CXO

Millennials are twice as bored at work as baby boomers, report says

US millennials and entry-level workers report higher levels of boredom and are more likely to leave their companies. Here's how you can keep them engaged.

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Image: iStockphoto/cyano66

Millennials are nearly twice as likely to be bored at work than baby boomers, according to a recent survey from Udemy for Business.

And employees of all ages who report feeling bored at work are twice as likely to leave a company than those who do not, the survey found.

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"Highly functioning and high performing organizations are driven by high engagement," said Darren Shimkus, general manager for Udemy for Business. Yet a Gallup report found that as of 2012, only 30% of American workers were engaged at their workplace. Gallup estimated that actively disengaged employees cost the US between $450 billion and $550 billion in lost productivity per year.

"The millennial generation is looking for different things to drive satisfaction in their jobs," Shimkus said. "Climbing the career ladder or chasing a higher salary aren't fundamental drivers." Instead, this age cohort tends to look for a job that is meaningful to them, in which they can grow and learn new skills, he added.

SEE: Rise of the digital nomad: Why working remotely could draw more millennials to the tech industry

Toluna Group surveyed 1,000 full-time office workers in the US on behalf of Udemy for Business. Employees reported the following reasons for feeling bored at work (and could select more than one option):

  • Lack of opportunity to learn new skills (46%)
  • Unchallenging work that doesn't use my education (44%)
  • Not enough to do (30%)
  • Social media distractions (29%)
  • Too much to do (25%)

"Millennials report higher levels of boredom at work because they are the most disengaged generation in the workforce globally," said Dan Schawbel, research director at Future Workplace and author of Promote Yourself. "They require constant feedback, training, mentoring and new career opportunities. If they aren't challenged at work, they immediately start looking at new jobs and will continue to job hop until their needs are satisfied."

Since millennials are early in their careers, they are still trying to identify their strengths and aligned them to the best fit job, Schawbel said.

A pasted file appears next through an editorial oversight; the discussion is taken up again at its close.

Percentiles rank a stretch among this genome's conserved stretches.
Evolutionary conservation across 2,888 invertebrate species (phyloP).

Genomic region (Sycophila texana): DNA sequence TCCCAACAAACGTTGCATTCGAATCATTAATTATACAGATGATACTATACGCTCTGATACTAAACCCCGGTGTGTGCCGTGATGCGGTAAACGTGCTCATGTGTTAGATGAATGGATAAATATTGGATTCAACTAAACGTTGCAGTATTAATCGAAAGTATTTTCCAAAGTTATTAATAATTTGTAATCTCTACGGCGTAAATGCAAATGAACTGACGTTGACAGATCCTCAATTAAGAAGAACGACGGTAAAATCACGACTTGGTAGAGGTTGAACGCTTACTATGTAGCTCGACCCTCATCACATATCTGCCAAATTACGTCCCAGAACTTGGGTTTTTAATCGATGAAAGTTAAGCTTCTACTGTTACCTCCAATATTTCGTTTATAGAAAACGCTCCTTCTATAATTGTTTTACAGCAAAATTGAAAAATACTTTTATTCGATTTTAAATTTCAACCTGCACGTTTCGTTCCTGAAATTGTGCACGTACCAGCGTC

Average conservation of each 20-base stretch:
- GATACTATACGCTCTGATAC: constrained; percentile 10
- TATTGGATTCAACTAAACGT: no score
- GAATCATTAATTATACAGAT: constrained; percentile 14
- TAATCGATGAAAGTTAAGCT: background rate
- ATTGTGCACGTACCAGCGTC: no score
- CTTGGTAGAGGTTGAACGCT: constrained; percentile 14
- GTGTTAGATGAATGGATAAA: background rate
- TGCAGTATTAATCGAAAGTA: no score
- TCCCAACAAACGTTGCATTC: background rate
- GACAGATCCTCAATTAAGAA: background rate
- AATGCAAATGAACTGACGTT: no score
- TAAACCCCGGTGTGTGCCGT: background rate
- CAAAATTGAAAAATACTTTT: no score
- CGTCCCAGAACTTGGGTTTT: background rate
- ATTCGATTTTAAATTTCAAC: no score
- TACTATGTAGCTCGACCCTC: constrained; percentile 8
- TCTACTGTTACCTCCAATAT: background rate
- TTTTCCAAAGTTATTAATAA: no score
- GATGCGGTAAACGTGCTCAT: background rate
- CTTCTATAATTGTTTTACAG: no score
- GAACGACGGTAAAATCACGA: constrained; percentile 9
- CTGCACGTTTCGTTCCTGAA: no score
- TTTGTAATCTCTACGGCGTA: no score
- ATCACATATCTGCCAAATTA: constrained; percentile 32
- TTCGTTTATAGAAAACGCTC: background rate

"Millennials are the largest generation in the US workforce now," said Jason Dorsey, cofounder and researcher at the Center for Generational Kinetics. "Engagement is not just about more money or the latest tech or a new yoga room—it's about understanding what your employees want, and being able to give it to them in a feasible way that makes them feel valued."

The entry-level challenge

Some researchers say that the problem is not that millennials are bored, but that they tend to hold lower-level positions. The Udemy survey found that people in entry to mid-level jobs reported feeling more bored (46%) than those at senior levels.

Jennifer Deal, senior research scientists at the Center for Creative Leadership and co-author of the book What Millennials Want From Work, said that while millennials don't enjoy repetitive, boring work, neither does any other generation. "We also found that people who thought their work was boring or routine were more likely to be at lower levels—it wasn't their generation that explained the differences, but their level in the organization," Deal said.

People with higher positions in a company tend to say their work has more variety, is less routine, and is more interesting than those at lower levels.

SEE: Distracted minds: 3 tips to disconnect from tech and increase productivity

Deal recommends minimizing repetitive work as much as possible for all employees. "Managers need to think about how they're distributing routine work, and its effect on employees," Deal said.

"When people have a lot of repetitive, boring work, it's a good idea for managers to sit down with the people assigned to this work and explain to them why it matters," Deal said. "Often people don't understand how it is contributing to what the team or larger organization is doing. If the manager can't explain that, perhaps someone should rethink the work being done."

Managers can also provide some retrospective experience, on how performing similar tasks at the beginning of their career helped them do their job better later, Deal said.

Managers should expose job candidates and new hires to the company culture and expectations very quickly, to better alignment, Dorsey said. Disengagement and boredom often occur when the wrong person is hired for the job, he added.

Some of the best ways that employers, especially tech companies, can keep millennials engaged is to mentor them, provide them with adequate training, allow them to take risks, and enable them to move within the company, Schawbel said. "Employers need to invest in millennials' careers if they want millennials to invest in the company, which is a different mindset than older generations had," he said.

The 3 big takeaways for TechRepublic readers

  1. A recent survey from Udemy for Business found that millennials are nearly twice as likely to be bored at work than baby boomers.
  2. Entry-level workers were also more likely to report disengagement at work than other employees, which could explain the disparity.
  3. To keep employees engaged, managers can offer mentoring, training, and paths for upward movement.

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About Alison DeNisco Rayome

Alison DeNisco Rayome is a Staff Writer for TechRepublic. She covers CXO, cybersecurity, and the convergence of tech and the workplace.

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